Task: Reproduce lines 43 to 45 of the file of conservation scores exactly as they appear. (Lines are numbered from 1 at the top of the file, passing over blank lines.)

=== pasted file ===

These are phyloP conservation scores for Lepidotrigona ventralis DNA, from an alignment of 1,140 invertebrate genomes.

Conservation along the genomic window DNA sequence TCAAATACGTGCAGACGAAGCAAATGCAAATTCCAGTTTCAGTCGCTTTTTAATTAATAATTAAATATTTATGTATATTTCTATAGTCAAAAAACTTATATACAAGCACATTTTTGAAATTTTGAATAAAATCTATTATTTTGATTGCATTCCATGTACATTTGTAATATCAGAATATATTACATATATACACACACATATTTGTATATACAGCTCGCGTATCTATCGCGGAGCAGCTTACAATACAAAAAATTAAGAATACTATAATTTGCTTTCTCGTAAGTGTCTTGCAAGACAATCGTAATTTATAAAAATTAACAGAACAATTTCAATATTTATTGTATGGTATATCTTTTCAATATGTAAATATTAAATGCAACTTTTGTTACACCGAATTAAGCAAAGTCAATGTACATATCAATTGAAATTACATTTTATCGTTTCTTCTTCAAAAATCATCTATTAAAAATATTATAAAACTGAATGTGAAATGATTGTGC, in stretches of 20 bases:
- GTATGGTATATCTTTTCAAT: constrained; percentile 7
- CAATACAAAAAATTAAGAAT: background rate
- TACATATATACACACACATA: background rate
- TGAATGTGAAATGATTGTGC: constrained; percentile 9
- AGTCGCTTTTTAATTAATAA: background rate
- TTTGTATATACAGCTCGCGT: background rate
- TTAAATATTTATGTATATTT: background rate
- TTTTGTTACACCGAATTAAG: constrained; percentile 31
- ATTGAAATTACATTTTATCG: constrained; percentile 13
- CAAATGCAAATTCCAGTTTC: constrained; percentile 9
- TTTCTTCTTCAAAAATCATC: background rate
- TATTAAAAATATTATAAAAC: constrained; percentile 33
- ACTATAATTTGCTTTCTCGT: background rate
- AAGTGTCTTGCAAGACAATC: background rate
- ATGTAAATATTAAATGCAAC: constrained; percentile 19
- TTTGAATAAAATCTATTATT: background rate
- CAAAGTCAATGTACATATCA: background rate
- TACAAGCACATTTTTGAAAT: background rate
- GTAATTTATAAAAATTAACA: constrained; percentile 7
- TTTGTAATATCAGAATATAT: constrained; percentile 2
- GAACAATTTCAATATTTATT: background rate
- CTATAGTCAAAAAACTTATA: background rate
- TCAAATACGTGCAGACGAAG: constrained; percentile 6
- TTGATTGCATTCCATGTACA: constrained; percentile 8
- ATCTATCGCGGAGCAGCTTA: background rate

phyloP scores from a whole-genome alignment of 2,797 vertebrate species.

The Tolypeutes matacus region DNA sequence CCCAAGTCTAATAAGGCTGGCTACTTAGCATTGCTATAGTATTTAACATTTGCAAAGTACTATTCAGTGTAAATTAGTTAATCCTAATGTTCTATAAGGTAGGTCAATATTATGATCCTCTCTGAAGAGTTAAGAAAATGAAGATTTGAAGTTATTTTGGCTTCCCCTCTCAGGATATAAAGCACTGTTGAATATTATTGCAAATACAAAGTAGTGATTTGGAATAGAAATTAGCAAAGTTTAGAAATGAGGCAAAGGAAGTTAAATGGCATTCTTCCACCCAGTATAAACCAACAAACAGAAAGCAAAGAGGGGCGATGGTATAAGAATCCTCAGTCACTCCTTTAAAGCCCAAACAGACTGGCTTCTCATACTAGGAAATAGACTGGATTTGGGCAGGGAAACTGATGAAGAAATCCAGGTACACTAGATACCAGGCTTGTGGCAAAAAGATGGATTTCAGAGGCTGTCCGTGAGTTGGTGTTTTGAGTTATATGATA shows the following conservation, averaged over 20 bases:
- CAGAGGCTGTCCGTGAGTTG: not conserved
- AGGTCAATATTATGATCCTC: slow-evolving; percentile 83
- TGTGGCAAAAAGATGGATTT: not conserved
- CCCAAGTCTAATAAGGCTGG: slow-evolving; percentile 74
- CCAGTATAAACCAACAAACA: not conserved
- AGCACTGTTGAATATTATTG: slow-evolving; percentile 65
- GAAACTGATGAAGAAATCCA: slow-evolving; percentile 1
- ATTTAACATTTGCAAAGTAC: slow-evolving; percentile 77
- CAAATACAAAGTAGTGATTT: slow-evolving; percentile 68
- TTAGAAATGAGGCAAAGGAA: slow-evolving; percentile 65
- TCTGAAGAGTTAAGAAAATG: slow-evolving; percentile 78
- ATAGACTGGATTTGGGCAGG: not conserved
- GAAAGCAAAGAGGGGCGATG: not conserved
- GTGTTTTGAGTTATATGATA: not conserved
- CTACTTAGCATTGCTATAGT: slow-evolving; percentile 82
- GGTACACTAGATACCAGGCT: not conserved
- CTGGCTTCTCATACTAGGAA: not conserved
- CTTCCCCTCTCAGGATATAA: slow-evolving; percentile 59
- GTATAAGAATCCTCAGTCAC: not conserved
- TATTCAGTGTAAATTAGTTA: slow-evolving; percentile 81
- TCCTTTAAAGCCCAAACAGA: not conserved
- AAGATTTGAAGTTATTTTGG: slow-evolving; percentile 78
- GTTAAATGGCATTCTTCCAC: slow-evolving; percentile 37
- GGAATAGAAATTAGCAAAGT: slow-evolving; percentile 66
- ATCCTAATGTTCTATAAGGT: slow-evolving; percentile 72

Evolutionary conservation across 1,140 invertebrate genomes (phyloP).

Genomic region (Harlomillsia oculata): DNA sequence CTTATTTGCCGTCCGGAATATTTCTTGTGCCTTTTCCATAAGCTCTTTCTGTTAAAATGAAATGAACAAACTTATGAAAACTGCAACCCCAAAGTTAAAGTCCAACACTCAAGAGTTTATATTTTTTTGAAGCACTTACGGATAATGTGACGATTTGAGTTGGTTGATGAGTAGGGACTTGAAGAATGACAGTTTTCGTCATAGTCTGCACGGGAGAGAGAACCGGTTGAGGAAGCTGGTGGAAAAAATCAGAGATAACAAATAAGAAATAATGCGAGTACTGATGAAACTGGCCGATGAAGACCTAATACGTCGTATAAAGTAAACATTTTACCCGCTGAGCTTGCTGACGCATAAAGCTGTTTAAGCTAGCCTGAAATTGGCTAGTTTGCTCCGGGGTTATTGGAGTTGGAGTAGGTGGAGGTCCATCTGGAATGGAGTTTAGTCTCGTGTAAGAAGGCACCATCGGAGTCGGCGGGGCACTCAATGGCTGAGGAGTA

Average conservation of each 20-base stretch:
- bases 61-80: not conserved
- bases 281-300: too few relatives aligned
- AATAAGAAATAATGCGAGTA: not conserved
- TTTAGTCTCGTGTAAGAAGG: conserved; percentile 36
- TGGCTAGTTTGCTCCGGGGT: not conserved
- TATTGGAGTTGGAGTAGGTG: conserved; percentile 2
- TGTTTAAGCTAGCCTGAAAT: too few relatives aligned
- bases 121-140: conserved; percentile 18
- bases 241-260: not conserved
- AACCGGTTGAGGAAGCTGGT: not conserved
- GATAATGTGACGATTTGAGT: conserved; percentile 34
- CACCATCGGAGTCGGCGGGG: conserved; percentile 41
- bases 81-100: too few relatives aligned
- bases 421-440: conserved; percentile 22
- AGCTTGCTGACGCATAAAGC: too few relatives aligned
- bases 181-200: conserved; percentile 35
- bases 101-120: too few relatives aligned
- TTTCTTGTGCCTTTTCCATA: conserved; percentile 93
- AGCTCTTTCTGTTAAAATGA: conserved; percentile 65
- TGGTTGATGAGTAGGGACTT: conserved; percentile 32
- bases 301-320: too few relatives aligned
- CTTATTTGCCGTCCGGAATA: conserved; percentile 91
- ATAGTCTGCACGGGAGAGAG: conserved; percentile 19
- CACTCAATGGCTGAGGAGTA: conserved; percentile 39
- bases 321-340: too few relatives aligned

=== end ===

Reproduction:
- GTGTTTTGAGTTATATGATA: not conserved
- CTACTTAGCATTGCTATAGT: slow-evolving; percentile 82
- GGTACACTAGATACCAGGCT: not conserved